Please check here to find out more about the work of WEZ Manicaland, Cecil Kop Nature Reserve: Cecil Kop Friends and Cecil Kop Friends on FB

In Mutare we initially just wanted to fill up our tanks. Then we staid here for three nights. That is how deceleration works for us. After the long time of preparation in the mother city we are more than lucky that we found back to our ‚go with the flow’-rhythm so quickly.

P.S.: We are a few days later now with more stories to tell you. Alas we still try hardly to put these first posts on our blog – connection is not that great here. Please be patient with reading our newest encounters only with our next update.



„Hier kann ich mir vorstellen zu leben!“ Dieser Gedanke kam uns beiden ab dem ersten Moment, in dem wir nach Mutare  fuhren – und ein solcher kommt uns wahrlich nicht oft. Was macht also diesen Ort, von dem wir zuvor noch nie gehört hatten, für uns so besonders? Es ist sicherlich die Mischung aus: wundervollen, breite Alleen, gesäumt von derzeit prächtig blühenden Bäumen; der überraschenden Sauberkeit; den extrem freundlichen und hilfsbereiten Menschen (allein am ersten Tag kehrten dreimal Einheimische mit ihrem Wagen um, weil wir am Straßenrand standen, um zu fragen, ob wir Probleme hätten und sie uns helfen könnten!); einem schlicht angenehmen ‚vibe’ in der Stadt; dem mediterranen Klima (der Ort liegt im Nordosten des Landes auf 1.120 m Höhe in einer hügeligen Landschaft, nahe der Grenze zu Mosambik)... und gewiss den faszinierenden Menschen, die wir hier innerhalb kurzer Zeit kennengelernt haben: Patrick, dem Restaurantbesitzer von „Green Coucal“, dessen Terrasse wir als unser Outdoor-Wohnzimmer nutzen. Vor einigen Jahren tauschte er sein Leben in London gegen das idyllische Dasein hier in der drittgrößten Stadt Zimbabwes ein. Eddy, der als Baumfäller sein Geld verdient. Nebenbei setzt er sich als Volunteer im nahegelegenen WEZ Manicaland, Cecil Kop Nature Reserve dafür ein, dass auch seine Enkel und Urenkel noch Tiere in der Wildnis live erleben können. Besonders jedoch Mike Hitschmann, die treibende Kraft hinter dem Nature Reserve. Ein Buch über sein bisheriges Leben würde sich gewiss wie ein spannender Krimi lesen.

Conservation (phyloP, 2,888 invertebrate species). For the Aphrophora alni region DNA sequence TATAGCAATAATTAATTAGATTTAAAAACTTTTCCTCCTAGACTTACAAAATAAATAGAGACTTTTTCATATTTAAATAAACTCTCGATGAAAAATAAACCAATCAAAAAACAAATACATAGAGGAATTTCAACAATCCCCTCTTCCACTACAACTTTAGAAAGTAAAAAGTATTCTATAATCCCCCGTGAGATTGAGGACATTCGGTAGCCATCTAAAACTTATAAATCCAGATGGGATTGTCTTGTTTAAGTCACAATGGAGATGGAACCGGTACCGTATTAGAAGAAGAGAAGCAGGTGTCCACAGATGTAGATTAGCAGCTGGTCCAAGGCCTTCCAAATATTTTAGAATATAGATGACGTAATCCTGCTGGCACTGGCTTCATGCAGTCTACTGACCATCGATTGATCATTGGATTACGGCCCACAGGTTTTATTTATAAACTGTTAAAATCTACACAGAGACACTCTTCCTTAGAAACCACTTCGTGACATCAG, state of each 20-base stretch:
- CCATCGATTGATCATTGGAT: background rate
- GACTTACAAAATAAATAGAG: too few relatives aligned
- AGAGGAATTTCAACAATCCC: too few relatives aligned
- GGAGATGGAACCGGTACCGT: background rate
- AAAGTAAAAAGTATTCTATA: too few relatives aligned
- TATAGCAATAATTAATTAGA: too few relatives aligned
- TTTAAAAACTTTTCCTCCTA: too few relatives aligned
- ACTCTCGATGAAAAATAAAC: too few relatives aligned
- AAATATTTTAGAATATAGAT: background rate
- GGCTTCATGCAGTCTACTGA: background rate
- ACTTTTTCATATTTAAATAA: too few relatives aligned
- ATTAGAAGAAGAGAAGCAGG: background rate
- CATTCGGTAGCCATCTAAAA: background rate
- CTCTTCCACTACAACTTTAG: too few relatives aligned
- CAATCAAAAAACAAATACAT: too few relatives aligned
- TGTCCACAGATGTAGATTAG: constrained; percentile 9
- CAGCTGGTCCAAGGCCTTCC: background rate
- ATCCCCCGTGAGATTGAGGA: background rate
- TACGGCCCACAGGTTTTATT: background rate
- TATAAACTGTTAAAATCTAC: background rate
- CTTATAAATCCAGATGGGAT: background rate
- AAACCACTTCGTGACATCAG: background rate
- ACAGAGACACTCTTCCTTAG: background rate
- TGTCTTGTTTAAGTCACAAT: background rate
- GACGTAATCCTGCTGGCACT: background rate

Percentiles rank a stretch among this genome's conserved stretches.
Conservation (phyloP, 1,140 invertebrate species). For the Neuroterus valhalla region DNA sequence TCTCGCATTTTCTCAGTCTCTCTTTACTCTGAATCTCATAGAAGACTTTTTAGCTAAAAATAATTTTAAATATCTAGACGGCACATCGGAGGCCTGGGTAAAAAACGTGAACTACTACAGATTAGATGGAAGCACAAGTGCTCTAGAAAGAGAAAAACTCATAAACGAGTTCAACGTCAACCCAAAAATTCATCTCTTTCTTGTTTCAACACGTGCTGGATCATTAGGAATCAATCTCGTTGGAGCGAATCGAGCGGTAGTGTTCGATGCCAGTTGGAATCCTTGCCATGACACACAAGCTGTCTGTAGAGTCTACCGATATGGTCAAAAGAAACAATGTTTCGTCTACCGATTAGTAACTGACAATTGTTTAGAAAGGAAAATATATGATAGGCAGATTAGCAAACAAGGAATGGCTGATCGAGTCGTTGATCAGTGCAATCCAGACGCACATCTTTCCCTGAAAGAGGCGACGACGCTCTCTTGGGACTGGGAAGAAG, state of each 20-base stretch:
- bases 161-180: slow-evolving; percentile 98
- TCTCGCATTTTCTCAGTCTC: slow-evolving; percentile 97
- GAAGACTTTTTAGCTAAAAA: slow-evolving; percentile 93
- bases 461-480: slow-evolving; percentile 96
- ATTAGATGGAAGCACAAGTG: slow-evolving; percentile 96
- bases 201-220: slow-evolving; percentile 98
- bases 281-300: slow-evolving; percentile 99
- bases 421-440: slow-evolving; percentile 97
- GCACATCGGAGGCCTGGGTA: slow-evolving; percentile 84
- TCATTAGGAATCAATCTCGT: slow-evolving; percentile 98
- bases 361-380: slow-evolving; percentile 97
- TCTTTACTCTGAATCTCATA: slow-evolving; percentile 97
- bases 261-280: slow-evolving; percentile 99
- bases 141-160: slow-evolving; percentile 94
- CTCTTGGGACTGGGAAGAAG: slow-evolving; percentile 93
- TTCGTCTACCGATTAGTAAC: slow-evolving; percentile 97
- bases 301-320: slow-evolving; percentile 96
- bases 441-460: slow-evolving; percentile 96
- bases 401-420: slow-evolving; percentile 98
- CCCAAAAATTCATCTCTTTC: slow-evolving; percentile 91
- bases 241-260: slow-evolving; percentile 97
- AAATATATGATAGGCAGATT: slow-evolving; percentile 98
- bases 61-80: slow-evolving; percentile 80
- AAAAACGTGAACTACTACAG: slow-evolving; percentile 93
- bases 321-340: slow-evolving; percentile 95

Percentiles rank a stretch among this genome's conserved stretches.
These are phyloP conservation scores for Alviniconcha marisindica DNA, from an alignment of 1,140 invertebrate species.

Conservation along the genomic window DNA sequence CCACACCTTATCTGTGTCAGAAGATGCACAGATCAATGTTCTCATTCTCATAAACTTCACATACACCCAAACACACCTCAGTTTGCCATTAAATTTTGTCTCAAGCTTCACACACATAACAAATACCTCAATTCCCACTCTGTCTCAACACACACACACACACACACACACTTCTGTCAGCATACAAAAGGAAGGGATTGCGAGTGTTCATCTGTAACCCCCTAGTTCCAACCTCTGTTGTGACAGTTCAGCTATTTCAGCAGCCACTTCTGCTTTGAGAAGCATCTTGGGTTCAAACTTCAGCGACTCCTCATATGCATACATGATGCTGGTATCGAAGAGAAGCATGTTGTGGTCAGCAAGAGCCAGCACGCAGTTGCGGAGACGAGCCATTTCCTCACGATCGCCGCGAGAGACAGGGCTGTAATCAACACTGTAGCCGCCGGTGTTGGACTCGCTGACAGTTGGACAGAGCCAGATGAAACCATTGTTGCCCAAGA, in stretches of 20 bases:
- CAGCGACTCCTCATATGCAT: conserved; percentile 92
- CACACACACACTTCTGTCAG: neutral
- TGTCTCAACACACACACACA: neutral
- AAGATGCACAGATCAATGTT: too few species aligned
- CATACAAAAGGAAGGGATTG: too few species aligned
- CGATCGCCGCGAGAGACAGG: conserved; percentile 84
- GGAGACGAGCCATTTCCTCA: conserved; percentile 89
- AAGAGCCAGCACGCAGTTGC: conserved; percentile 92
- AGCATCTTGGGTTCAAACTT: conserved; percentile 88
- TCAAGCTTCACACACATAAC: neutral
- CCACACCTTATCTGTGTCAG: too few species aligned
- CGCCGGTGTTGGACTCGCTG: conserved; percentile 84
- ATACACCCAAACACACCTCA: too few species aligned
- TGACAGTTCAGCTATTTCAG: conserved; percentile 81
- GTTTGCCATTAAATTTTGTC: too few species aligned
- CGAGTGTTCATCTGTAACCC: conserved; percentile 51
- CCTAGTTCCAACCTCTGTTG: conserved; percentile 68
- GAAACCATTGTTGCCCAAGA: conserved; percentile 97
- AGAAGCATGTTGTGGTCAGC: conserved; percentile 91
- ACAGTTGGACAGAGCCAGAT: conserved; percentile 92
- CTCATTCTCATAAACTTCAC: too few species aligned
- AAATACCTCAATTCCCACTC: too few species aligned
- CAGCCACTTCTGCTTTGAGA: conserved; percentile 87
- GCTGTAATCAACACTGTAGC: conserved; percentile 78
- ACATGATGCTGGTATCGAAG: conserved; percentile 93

Hier findet ihr mehr Informationen über die Arbeit von WEZ Manicaland, Cecil Kop Nature Reserve: Cecil Kop Friends und Cecil Kop Friends auf FB

Ursprünglich wollten wir in Mutare nur tanken. Dann haben wir hier doch dreimal übernachtet. So ist das mit der Entschleunigung. Wie herrlich, dass wir nach der langen Vorbereitungszeit in der mother city unseren „go with the flow“-Rhythmus so schnell wiedergefunden haben.

P.S.: Inzwischen sind wieder einige Tage vergangen mit neuen Geschichten, über die wir berichten können. Wir sind allerdings leider noch immer damit beschäftigt, unsere ersten posts auf unser blog zu laden, und froh, wenn uns dies hoffentlich bald gelingt. Die letzten Erlebnisse posten wir daher erst beim nächsten Mal. 


One of many Jacaranda tree avenues in Mutare
Eine von zahlreichen Jakaranda-Alleen in Mutare

In front of our ‚headquarters’ in Mutare
Vor unserem ‚Headquarter’ in Mutare

Mike (left) told us about the daily challenges of WEZ Manicaland
Mike (links) erzählte uns von den täglichen Herausforderungen des WEZ Manicaland 

With Patrick (left) and Eddy (right)
Mit Patrick (links) und Eddy (rechts)
Like pygmy feet in the foot print of an elephant, and this with shoe size 11
Wie Zwergenfüße im Fußabdruck eines Elefanten, und das bei Schuhgröße 46